In healthy adults, the liver is capable of producing up to 185g of ketone bodies per day. The process includes the following steps shown in Figure 2:

  • β-oxidation of fatty acids to acetyl CoA,
  • formation of acetoacetyl CoA from two molecules of acetyl CoA
  • conversion of acetoacetyl CoA to 3-hydroxy-3-methylglutaryl CoA (HMG CoA)
  • conversion of 3-hydroxy-3-methylglutaryl CoA to acetoacetate (AcAc)
  • reduction of AcAc to 3-β-hydroxybutyrate (3HB) and
  • the spontaneous decarboxylation of acetoacetate to acetone

The conversion of 2 molecules of acetyl CoA to acetoacetyl CoA and free CoA is catalyzed by the reversible enzyme acetoacetyl CoA thiolase. 3-hydroxy-3-methylglutaryl CoA (HMG CoA) is formed from acetoacetyl CoA by mitochondrial HMG CoA synthase (Figure 2). This step is stimulated by starvation, low levels of insulin, and the consumption of a high-fat diet. HMG CoA is also produced from ketogenic amino acids such as leucine, lysine, and tryptophan via a separate enzymatic process during amino acid catabolism. HMG CoA is then cleaved to liberate acetoacetate in a step mediated by 3-hydroxy-3-methylglutaryl CoA lyase (HMG CoA lyase). The reduction of acetoacetate (AcAc) to 3-hydroxybutyrate (3HB) is catalyzed by 3-hydroxybutyrate dehydrogenase, a phosphatidyl choline-dependent enzyme (Figure 2). During this step, NADH is oxidized to NAD+. The ultimate ratio of 3HB to AcAc in the blood is dependent on the redox potential (i.e. the NADH/NAD+ ratio) within liver mitochondria[1][2][5][7].

Acetoacetate and 3-hydroxybutyrate are short-chain (4-carbon) organic acids (Figure 1) that can freely diffuse across cell membranes. Therefore, ketone bodies can serve as a source of energy for the brain (which does not utilize fatty acids) and the other peripheral organs mentioned above. Ketone bodies are filtered and reabsorbed in the kidney. At physiologic pH, these organic acids dissociate completely. The large hydrogen-ion load generated during their pathologic production, in diabetic ketoacidosis, for example, rapidly overwhelms the normal buffering capacity and leads to a metabolic acidosis with an increased anion gap[2].

Ketolysis

Ketolysis is the process by which ketone bodies produced in the liver are converted (in non-liver tissues), into acetyl CoA which, on complete oxidation via the tricarboxylic acid cycle and oxidative phosphorylation, provides energy for various intracellular metabolic activities (Figure 3). Ketolysis occurs in the mitochondria of many extrahepatic organs. The central nervous system is particularly dependent on the delivery of ketone bodies produced in the liver for the process of ketolysis, since ketogenesis occurs very slowly if at all in the central nervous system[3][4].

Figure 3. Interplay between ketone body production (ketogenesis) in the liver and ketone body utilization utilization (ketolysis) in non-hepatic tissue such as skeletal muscle. Click to enlarge. Free fatty acids are released into the circulation by lipolysis and broken down into multiple copies of acetyl CoA by β-oxidation. Under conditions of low glucose availability ketogenesis occurs in the liver producing the three ketone bodies, 3-hydroxybutyrate, acetoacetate and acetone. The production of the first two is catalysed by four enzymes: <i>acetoacetyl</i> <i>CoA</i> <i>thiolase</i> (denoted by 1), <i>HMG</i> <i>CoA</i> <i>synthase</i> (2), <i>HMG</i> <i>CoA</i> <i>lyase</i> (3) and <i>3</i> <i>hydroxy</i> <i>butyrate</i> <i>dehydrogenase</i> (4). The acetone is formed by non-enzymic decarboxylation of acetoacetate and cannot be used as an energy source. Acetoacetate and 3-hydroxybutyrate pass from the liver to the general circulation and are absorbed by non-hepatic tissues where they can be used as fuel. The 3-hydroxybutyrate is oxidized to acetoacetate by 3 hydroxy butyrate dehydrogenase (denoted as I in the figure) and then converted to acetoacetyl CoA by acetoacetyl succinyl CoA transferase (II). The acetoacetyl CoA is then split by acetoacetyl CoA thiolase (III) into two molecules of acetyl CoA which are metabolized into CO<sub>2</sub> and H<sub>2</sub>O via the TCA cycle and oxidative phosphorylation generating many molecules of ATP. Based on slide 25 in Chaudhuri<sup>[8]</sup>.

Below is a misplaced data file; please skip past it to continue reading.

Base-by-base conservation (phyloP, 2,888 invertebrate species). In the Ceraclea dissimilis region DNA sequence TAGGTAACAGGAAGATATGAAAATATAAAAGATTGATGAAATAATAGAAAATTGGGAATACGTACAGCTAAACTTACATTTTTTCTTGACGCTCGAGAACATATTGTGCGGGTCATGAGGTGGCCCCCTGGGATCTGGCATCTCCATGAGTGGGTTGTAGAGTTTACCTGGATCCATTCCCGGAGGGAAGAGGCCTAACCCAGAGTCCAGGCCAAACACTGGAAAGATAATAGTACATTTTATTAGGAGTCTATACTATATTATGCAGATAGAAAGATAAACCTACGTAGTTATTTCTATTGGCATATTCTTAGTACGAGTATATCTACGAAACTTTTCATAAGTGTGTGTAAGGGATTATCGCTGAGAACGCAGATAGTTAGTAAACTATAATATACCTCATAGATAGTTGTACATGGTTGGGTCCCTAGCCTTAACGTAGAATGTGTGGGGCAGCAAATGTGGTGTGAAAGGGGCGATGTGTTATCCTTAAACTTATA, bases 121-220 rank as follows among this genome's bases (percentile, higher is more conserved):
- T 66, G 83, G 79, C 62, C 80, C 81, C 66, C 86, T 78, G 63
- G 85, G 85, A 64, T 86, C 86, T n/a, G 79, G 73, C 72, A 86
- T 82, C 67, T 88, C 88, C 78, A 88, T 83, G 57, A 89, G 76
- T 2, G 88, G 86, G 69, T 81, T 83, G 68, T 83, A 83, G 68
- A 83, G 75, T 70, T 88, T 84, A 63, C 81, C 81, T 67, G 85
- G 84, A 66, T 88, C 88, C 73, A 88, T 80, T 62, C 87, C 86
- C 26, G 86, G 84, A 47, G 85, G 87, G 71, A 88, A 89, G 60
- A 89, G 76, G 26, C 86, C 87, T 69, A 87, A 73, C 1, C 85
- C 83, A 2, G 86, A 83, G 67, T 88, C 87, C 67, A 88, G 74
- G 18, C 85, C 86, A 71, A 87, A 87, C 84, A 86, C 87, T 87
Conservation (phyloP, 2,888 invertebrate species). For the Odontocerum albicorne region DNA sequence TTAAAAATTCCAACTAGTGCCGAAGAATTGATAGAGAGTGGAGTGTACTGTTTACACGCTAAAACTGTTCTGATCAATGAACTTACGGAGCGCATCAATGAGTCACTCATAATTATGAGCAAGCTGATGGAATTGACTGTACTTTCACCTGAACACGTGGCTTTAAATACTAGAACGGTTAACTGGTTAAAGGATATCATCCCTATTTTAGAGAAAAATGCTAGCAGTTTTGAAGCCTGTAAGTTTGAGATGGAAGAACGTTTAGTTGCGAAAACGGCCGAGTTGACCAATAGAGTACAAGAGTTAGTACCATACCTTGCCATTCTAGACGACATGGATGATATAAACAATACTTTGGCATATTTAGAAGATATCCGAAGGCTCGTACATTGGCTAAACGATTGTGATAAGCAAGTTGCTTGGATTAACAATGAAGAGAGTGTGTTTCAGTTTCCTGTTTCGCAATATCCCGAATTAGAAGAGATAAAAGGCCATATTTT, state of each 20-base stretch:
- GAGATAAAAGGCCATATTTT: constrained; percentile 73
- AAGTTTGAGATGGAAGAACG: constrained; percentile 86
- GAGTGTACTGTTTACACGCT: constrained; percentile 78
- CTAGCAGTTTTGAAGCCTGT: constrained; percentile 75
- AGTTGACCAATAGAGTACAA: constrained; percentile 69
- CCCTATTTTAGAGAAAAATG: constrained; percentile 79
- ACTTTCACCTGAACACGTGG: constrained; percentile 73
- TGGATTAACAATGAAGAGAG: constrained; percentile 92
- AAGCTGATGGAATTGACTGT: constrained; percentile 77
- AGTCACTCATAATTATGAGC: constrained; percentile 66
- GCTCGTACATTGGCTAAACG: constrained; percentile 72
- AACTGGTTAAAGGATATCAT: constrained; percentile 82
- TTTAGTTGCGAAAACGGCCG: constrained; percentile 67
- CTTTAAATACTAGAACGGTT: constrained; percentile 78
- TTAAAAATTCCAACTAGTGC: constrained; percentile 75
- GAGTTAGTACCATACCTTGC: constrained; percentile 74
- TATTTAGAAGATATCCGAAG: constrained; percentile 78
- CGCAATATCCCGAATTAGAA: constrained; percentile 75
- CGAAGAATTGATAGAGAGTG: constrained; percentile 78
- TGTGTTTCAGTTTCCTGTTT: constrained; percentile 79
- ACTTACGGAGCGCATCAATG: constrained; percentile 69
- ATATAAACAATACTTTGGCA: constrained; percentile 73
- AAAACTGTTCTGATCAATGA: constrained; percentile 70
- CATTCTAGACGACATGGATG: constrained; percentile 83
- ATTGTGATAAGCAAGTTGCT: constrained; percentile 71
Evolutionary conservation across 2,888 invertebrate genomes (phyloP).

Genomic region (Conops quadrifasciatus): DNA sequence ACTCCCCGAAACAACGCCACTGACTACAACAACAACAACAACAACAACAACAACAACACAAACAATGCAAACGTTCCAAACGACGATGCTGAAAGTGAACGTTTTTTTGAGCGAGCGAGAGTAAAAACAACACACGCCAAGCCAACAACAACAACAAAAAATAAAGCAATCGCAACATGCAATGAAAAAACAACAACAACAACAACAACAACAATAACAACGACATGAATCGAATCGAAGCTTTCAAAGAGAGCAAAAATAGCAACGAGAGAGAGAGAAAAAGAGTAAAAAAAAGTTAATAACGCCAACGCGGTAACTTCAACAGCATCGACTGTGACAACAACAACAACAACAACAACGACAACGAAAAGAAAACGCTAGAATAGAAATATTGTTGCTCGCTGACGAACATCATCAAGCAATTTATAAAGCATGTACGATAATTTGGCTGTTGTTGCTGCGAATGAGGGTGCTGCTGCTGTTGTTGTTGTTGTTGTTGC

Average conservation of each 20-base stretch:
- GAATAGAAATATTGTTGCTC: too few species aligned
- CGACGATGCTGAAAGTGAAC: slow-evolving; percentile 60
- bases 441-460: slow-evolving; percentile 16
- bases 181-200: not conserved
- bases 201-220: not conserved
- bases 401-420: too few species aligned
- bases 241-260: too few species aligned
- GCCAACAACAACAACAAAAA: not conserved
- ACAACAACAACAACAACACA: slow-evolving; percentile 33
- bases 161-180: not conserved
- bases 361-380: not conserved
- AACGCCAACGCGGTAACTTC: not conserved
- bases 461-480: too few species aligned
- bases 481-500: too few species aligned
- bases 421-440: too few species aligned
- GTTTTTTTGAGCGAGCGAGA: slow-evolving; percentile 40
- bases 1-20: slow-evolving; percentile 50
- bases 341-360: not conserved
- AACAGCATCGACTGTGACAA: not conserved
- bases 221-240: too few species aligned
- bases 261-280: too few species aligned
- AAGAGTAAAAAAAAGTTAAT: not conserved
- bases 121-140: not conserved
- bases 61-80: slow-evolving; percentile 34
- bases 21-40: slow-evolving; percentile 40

Figure 3. Interplay between ketone body production (ketogenesis) in the liver and ketone body utilization utilization (ketolysis) in non-hepatic tissue such as skeletal muscle. Click to enlarge. Free fatty acids are released into the circulation by lipolysis and broken down into multiple copies of acetyl CoA by β-oxidation. Under conditions of low glucose availability ketogenesis occurs in the liver producing the three ketone bodies, 3-hydroxybutyrate, acetoacetate and acetone. The production of the first two is catalysed by four enzymes: acetoacetyl CoA thiolase (denoted by 1), HMG CoA synthase (2), HMG CoA lyase (3) and 3 hydroxy butyrate dehydrogenase (4). The acetone is formed by non-enzymic decarboxylation of acetoacetate and cannot be used as an energy source. Acetoacetate and 3-hydroxybutyrate pass from the liver to the general circulation and are absorbed by non-hepatic tissues where they can be used as fuel. The 3-hydroxybutyrate is oxidized to acetoacetate by 3 hydroxy butyrate dehydrogenase (denoted as I in the figure) and then converted to acetoacetyl CoA by acetoacetyl succinyl CoA transferase (II). The acetoacetyl CoA is then split by acetoacetyl CoA thiolase (III) into two molecules of acetyl CoA which are metabolized into CO2 and H2O via the TCA cycle and oxidative phosphorylation generating many molecules of ATP. Based on slide 25 in Chaudhuri[8].
As summarized in Figures 2 and 3, ketolysis involves three steps, two of which are reversible reactions carried out by two (3-hydroxy butyrate dehydrogenase and acetoacetyl CoA thiolase) of the four enzymes involved in ketogenesis. The first step in ketolysis is the oxidation of 3-hydroxybutyrate to acetoacetate by the reversible enzyme 3-hydroxy butyrate dehydrogenase followed by the reconstitution of acetoacetyl CoA from acetoacetate by the enzyme acetoacetyl succinyl CoA transferase (also called succinyl CoA: 3-oxoacid CoA transferase (SCOT)). This enzyme uses succinyl CoA, an intermediate product of the tricarboxylic acid cycle, as the CoA donor. The third and final step in ketosis is the generation of 2 molecules of acetyl CoA from CoA and acetoacetyl CoA by the reversible enzyme acetoacetyl CoA thiolase (Figures 2 and 3[8]). The acetyl CoA formed is then oxidized in nonhepatic tissues via the TCA cycle.